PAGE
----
Photo of Amy Dickerson

Education attorney focused on K-12 schools and colleges and universities. Mom of two sets of twins.

What do many of the highest-profile sexual assault cases in our country have in common? Whether it is the high-profile case involving a Stanford swimmer or the contentious Supreme Court confirmation hearings for Brett Kavanaugh, we have seen the evolving understanding of “consent” take center stage in many of the most notable recent cases.

Consent education has evolved over time from the rhetoric of “no means no,” with its focus on express refusal as a precursor to stopping sexual conduct, to “yes means yes,” which requires affirmative consent to continue with sexual activity. Advocates argue that sexual education around consent must reflect these changes and nuances.

In Illinois, legislators responded to this call by passing Public Act 101-0579 (which began as House Bill 3550) in late August. The law amends the School Code to require Illinois public schools that offer sex education in grades six through twelve to provide lessons on the issue of consent. Training under the law does not necessarily check all the boxes required by Title IX, however. Read on for key takeaways for school leaders.


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The U.S. Supreme Court heard oral arguments on October 8 in three closely watched cases addressing whether Title VII, which prohibits employment discrimination “because of … sex,” covers discrimination based on LGBT status. Commentators have recognized that these decisions may have important implications for Title IX, which prohibits discrimination “on the basis of sex” in education programs and activities receiving federal funds. As with Title VII, it is currently unsettled whether Title IX protects LGBT individuals. And courts interpreting Title IX often rely on decisions interpreting Title VII in reaching their decisions. In the oral argument in one of the cases, Harris Funeral Homes v. Equal Employment Opportunity Commission, questions by the Supreme Court Justices gave us even more reason to believe the case will impact the interpretation of Title IX as applied to transgender students.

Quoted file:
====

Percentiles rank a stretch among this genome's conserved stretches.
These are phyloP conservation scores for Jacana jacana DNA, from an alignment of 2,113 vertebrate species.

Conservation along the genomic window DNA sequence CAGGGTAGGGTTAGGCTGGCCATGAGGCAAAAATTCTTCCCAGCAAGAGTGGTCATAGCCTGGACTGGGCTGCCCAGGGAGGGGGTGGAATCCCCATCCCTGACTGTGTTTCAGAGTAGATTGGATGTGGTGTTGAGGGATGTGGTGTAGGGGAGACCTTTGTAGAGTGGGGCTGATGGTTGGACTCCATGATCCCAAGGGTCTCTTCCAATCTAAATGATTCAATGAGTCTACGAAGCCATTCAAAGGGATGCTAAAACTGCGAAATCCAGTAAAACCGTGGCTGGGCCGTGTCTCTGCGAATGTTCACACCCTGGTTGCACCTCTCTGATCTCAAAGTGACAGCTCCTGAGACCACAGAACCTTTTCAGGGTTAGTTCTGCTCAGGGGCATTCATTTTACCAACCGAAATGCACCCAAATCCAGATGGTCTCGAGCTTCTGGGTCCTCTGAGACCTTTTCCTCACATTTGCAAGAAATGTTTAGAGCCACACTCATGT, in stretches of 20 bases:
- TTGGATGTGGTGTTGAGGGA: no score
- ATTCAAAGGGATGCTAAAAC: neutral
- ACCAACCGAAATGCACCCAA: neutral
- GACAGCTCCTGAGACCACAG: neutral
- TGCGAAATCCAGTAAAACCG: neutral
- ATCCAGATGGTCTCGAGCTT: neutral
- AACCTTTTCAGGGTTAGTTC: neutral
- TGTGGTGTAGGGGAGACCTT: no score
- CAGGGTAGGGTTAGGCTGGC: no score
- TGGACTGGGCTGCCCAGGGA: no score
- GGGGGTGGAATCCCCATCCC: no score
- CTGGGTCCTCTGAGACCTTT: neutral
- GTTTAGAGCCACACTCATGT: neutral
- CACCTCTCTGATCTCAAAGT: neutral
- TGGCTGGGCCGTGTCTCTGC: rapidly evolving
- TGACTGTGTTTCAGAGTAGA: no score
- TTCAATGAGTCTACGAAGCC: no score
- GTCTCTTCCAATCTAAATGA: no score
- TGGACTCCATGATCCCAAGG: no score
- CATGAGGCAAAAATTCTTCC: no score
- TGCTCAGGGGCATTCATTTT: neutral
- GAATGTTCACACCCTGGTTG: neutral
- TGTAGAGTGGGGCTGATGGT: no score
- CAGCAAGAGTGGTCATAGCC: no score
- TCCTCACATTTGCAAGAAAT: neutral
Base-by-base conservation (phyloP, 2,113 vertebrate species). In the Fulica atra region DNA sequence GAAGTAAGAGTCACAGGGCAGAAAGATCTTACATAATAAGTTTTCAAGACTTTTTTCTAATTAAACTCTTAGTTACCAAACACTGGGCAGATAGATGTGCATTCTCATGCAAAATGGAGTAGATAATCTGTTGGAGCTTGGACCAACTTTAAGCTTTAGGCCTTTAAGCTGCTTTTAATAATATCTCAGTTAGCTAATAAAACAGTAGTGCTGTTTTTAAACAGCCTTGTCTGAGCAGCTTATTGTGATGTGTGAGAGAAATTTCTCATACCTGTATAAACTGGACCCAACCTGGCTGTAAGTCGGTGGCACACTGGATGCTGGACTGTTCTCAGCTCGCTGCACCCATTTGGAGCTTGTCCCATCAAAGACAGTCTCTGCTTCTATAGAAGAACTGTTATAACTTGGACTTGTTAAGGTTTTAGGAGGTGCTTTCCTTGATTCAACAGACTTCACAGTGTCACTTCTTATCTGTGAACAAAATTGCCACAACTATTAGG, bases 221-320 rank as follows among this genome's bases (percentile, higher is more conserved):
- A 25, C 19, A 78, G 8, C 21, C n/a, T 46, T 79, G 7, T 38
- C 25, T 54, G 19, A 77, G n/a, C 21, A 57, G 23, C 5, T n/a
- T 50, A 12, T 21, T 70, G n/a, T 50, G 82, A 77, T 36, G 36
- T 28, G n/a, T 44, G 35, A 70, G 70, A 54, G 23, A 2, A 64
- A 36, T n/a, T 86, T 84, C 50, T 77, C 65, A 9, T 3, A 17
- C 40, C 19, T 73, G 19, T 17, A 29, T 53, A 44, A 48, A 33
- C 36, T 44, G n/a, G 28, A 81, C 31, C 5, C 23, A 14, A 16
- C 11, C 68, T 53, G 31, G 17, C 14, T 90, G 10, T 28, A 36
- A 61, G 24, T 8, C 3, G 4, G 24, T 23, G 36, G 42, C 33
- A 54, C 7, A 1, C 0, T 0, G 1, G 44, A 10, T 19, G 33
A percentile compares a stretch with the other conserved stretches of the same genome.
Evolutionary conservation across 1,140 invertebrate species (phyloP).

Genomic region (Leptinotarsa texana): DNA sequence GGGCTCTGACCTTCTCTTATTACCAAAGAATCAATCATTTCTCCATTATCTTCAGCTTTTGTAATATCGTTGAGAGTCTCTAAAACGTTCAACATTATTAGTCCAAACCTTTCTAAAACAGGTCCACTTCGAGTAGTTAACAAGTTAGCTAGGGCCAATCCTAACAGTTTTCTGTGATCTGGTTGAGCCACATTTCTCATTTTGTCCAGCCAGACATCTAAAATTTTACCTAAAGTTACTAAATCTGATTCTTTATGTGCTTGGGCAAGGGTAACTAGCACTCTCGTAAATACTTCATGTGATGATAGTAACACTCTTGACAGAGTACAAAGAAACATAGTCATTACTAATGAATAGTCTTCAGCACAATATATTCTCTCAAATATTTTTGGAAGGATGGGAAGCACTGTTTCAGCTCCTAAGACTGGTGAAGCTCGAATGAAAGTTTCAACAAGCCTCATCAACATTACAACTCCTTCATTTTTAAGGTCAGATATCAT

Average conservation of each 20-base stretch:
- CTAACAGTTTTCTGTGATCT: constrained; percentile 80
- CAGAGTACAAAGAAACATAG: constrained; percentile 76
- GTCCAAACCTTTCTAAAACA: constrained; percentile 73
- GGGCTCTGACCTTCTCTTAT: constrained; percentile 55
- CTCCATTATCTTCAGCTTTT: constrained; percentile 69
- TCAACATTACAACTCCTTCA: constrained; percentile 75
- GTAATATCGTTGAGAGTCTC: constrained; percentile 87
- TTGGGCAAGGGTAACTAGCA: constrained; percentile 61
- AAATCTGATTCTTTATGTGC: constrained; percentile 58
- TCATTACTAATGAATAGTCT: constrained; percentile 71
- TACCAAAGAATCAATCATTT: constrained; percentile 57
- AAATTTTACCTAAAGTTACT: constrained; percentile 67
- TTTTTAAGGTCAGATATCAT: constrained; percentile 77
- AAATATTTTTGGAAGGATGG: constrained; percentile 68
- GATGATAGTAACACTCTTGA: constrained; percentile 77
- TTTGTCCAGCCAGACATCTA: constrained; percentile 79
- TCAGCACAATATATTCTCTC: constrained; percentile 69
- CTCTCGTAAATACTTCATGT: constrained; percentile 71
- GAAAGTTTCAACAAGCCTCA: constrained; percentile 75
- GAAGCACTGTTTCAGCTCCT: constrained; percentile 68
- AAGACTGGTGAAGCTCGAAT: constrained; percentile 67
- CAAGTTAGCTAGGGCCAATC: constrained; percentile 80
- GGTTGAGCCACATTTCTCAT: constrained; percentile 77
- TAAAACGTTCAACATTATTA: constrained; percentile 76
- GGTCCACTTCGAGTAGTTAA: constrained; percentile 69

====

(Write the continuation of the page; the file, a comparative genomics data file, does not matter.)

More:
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We were all anxiously expecting Title IX regulations in September, and yet here we are on October 1 with no sign of new regs in sight. Whether you are a newly appointed Title IX Coordinator or investigator looking for a quick primer on Title IX and your school’s responsibilities, a seasoned administrator wondering what OCR’s position is now on handling requests to keep sexual harassment reports confidential, or just confused about what guidance documents are still in effect at OCR, there is no better time for a refresher on what laws and guidance matter now for OCR investigations on Title IX. Here is a quick summary on what you should know and where to find it.
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